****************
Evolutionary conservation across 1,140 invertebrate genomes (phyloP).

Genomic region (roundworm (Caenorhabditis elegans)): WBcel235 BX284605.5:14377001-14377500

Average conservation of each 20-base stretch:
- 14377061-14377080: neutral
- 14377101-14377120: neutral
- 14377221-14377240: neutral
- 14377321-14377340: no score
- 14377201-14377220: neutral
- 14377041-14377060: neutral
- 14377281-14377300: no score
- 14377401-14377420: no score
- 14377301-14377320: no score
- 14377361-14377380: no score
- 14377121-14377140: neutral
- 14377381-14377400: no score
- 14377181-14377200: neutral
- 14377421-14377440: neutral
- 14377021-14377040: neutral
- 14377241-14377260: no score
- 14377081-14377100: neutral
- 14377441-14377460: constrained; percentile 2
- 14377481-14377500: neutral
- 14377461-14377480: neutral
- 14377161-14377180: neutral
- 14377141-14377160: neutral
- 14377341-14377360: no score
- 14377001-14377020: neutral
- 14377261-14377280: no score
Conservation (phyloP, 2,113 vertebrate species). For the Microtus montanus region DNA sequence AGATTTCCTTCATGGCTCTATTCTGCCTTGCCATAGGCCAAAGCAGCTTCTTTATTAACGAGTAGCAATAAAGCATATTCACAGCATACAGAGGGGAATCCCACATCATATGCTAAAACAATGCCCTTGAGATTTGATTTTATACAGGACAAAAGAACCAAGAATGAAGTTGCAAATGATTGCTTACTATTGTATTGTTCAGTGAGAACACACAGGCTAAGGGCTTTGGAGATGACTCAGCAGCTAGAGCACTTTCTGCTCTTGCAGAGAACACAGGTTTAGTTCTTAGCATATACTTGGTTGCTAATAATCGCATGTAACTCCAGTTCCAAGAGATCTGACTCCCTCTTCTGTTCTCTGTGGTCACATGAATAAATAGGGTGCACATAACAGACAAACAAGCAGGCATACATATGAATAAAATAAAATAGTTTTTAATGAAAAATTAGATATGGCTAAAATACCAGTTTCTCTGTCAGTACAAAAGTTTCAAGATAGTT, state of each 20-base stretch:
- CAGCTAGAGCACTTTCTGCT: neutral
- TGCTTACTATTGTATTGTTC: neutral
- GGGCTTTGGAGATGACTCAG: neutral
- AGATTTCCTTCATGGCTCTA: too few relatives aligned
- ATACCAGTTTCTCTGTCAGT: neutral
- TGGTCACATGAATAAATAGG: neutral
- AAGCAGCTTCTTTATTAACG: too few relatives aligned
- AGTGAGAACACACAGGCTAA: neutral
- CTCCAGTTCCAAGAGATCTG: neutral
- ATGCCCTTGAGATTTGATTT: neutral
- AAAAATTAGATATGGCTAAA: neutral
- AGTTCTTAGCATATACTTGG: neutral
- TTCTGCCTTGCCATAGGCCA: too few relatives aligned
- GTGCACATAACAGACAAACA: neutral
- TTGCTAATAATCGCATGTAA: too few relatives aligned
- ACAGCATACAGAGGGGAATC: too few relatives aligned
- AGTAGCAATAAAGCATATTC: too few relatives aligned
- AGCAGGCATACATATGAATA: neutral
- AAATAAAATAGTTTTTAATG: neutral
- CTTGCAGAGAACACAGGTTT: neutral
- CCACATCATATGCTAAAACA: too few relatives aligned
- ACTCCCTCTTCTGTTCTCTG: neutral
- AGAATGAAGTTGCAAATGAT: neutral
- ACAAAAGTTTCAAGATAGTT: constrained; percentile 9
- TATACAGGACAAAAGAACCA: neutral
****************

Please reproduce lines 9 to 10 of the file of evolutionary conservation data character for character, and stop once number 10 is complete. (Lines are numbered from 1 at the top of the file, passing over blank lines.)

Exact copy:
- 14377041-14377060: neutral
- 14377281-14377300: no score